The Mauritshuis Exhibit at the Frick–Almost

Nothing, but nothing will keep New Yorkers from their art as we found one cold snowy day. We arrived at the line at 10:20 on a Friday and confidently expected to get in.


In fact, the guard told us we would. We enjoyed looking at the park


and chuckled at the folks who left the line, getting us in two seconds earlier. For the first half hour, the line moved well, until we turned the corner from Fifth to 70th Street


where we stood in an unmoving traffic jam for another half hour. At that point, the guard told us we were in for at least another half hour. With a cough from Rory and an incipient sore throat from me, we decided to cut our losses and left, thereby giving hope to the people behind us. What does this all mean? well, art or at least publicity about art is alive and well in New York and New Yorkers will stand on line under terrible conditions for something good, such as Vermeer’s Girl With a Pearl,

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Rembrandt’s “Tronie” of a Man with a Feathered Beret,


or Fabritius’ Goldfinch.


This is a good thing, I guess, and I love living in a city where people will undergo torture to get into an art exhibit. We did not get in to this particular exhibit, however, and if you want to yourself, I advise getting on line well before 10 am, wearing your warmest clothes and carrying an umbrella. Even then, there are no guarantees. But…..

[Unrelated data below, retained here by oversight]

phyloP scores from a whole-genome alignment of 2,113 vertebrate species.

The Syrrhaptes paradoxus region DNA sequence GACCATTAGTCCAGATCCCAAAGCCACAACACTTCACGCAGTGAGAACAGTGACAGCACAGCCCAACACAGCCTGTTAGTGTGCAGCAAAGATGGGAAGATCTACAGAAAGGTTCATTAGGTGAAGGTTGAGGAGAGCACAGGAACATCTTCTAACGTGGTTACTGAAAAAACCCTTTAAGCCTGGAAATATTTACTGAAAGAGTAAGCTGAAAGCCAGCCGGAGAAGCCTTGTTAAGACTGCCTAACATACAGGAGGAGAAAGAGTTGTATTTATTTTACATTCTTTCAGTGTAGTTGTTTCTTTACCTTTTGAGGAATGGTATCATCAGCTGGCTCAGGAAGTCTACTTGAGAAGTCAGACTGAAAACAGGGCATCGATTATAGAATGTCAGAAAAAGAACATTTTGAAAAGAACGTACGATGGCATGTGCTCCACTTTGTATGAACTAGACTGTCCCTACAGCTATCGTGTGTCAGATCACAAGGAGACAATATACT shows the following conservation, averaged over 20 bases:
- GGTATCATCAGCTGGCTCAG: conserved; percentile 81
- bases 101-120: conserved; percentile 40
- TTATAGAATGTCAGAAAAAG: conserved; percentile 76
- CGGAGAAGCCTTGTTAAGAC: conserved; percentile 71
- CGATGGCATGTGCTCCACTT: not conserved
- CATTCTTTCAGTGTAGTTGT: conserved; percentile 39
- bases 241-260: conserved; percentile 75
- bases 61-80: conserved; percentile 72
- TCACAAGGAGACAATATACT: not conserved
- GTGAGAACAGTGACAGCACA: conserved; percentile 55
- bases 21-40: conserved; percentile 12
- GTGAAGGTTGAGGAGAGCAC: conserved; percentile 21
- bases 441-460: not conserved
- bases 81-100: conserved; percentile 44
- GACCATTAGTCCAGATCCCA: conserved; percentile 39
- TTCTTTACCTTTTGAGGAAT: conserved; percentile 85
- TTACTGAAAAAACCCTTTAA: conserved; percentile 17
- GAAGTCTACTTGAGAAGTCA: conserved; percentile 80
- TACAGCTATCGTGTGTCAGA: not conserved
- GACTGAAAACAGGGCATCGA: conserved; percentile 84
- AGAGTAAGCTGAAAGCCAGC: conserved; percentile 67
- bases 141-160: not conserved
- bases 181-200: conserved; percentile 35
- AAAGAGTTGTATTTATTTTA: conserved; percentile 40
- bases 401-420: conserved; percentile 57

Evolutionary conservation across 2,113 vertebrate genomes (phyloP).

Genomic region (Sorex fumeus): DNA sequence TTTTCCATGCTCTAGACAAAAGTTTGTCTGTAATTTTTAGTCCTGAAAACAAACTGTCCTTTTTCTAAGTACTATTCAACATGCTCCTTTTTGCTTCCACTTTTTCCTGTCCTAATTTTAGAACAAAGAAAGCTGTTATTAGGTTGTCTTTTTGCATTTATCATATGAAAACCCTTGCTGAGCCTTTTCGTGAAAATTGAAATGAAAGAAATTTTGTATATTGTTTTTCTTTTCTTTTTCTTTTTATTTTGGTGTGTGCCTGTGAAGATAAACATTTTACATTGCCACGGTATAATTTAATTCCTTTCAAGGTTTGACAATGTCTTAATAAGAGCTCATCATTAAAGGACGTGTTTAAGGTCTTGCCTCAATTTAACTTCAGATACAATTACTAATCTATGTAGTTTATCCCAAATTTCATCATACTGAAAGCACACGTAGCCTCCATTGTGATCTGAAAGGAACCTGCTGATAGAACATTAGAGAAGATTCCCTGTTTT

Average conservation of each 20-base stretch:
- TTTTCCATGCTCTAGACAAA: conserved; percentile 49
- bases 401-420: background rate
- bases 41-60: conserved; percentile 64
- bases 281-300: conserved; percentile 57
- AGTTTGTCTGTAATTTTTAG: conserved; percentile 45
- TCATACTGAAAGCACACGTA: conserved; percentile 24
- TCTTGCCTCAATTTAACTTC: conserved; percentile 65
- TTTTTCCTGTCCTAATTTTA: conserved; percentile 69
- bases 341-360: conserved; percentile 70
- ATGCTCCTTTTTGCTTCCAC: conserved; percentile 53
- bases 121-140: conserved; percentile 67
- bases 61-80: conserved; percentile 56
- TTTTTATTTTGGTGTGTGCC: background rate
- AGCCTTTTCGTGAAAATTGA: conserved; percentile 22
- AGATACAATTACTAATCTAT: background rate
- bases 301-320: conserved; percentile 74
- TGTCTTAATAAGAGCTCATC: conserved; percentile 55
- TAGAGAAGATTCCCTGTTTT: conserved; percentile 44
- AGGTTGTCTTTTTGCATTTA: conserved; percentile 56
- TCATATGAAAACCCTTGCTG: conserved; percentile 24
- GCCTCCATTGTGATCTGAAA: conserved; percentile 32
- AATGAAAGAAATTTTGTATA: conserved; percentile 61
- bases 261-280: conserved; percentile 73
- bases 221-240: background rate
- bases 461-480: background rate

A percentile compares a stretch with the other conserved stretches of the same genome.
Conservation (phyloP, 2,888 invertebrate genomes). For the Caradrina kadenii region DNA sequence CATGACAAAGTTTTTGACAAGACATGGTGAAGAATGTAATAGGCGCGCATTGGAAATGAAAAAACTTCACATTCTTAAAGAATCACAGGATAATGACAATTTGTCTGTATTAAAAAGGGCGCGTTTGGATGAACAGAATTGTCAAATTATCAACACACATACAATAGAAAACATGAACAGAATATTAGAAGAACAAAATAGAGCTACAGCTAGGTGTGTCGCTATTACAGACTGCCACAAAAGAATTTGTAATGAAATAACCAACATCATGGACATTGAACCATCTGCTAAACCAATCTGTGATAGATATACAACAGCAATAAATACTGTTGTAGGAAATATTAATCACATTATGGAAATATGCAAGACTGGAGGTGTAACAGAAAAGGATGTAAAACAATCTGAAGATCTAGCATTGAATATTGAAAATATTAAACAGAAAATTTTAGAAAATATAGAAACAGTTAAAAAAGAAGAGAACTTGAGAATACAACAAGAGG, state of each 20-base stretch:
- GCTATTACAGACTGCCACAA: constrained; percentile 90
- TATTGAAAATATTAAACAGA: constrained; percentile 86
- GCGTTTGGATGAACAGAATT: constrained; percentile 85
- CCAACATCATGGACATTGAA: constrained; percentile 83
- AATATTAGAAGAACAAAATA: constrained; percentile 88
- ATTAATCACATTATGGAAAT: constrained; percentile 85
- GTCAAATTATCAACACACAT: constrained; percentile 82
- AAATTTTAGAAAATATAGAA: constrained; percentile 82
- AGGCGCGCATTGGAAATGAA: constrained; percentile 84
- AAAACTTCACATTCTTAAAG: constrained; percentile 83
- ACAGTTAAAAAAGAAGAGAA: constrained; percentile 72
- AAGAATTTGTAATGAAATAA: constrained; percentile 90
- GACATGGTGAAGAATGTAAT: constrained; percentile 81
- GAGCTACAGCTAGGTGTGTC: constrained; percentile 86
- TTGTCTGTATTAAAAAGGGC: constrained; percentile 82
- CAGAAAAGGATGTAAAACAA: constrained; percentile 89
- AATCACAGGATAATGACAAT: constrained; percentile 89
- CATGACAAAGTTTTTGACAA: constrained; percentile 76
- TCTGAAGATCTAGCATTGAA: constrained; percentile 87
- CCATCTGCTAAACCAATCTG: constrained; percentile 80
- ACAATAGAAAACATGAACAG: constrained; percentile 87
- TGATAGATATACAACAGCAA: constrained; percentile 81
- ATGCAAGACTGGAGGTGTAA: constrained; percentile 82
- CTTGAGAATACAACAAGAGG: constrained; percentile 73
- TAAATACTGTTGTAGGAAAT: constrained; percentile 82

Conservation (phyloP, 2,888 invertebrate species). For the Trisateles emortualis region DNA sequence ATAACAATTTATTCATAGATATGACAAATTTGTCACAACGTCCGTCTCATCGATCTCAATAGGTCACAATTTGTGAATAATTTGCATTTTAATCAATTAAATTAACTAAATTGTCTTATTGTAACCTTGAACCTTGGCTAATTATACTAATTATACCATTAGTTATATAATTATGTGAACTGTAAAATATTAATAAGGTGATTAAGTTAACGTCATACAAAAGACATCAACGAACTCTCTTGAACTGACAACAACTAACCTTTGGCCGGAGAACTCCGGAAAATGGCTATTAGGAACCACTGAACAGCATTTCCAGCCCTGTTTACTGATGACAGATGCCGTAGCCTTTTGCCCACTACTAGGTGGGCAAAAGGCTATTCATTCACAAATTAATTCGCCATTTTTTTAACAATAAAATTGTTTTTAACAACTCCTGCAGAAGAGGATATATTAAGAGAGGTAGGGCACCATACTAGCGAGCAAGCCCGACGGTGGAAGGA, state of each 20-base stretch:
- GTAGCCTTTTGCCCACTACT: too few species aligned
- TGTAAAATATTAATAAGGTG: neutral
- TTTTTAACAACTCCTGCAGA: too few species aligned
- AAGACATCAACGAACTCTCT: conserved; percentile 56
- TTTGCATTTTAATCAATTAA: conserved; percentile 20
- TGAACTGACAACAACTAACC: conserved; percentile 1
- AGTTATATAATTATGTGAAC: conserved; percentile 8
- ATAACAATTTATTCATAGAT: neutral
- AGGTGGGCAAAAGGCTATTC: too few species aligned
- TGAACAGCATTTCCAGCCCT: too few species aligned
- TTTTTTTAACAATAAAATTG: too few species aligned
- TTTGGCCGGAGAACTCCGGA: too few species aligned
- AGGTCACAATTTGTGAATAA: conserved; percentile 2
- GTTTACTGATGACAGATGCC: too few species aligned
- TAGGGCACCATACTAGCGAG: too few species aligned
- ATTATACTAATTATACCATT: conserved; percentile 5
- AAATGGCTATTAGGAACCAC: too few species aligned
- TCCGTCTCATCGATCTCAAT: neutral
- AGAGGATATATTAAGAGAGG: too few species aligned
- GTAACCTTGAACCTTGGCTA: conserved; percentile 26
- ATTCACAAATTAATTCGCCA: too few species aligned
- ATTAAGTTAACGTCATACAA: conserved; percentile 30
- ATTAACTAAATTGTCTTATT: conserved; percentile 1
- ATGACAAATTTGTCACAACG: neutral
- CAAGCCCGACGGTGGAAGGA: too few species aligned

in the midst of all this hustle and bustle, let us not forget that the Frick’s regular collection includes three Vermeers,  Image(Source:

including Officer with Laughing Girl, several Rembrandts including one of the great self-portraits

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and innumerable other wonderful Dutch, French and English paintings.

This does not begin to touch on the Metropolitan Museum’s six Vermeers which include one of my favorites, Young Woman with a Water Pitcher,

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and its astonishing 20+ Rembrandts (leaving out “Style of” and “Follower of”) including Aristotle Admiring a Bust of Homer,

and a multitude of other fine Dutch portrait and genre paintings.

My point is merely that you don’t have to wait for a special exhibit: New York is rich in the greatest of art works just waiting for you–and–no lines. What I like to do is saunter into the Met, pick an area not too well known or frequented and spend a little time there, then finish up with my favorite Dutch and Italian Renaissance works. You may find me in front of Raphael’s Madonna and Child Enthroned with Saints (The Colonna Alterpiece); it has been restored and looks gorgeous.


If you haven’t seen it recently, you should take a look.

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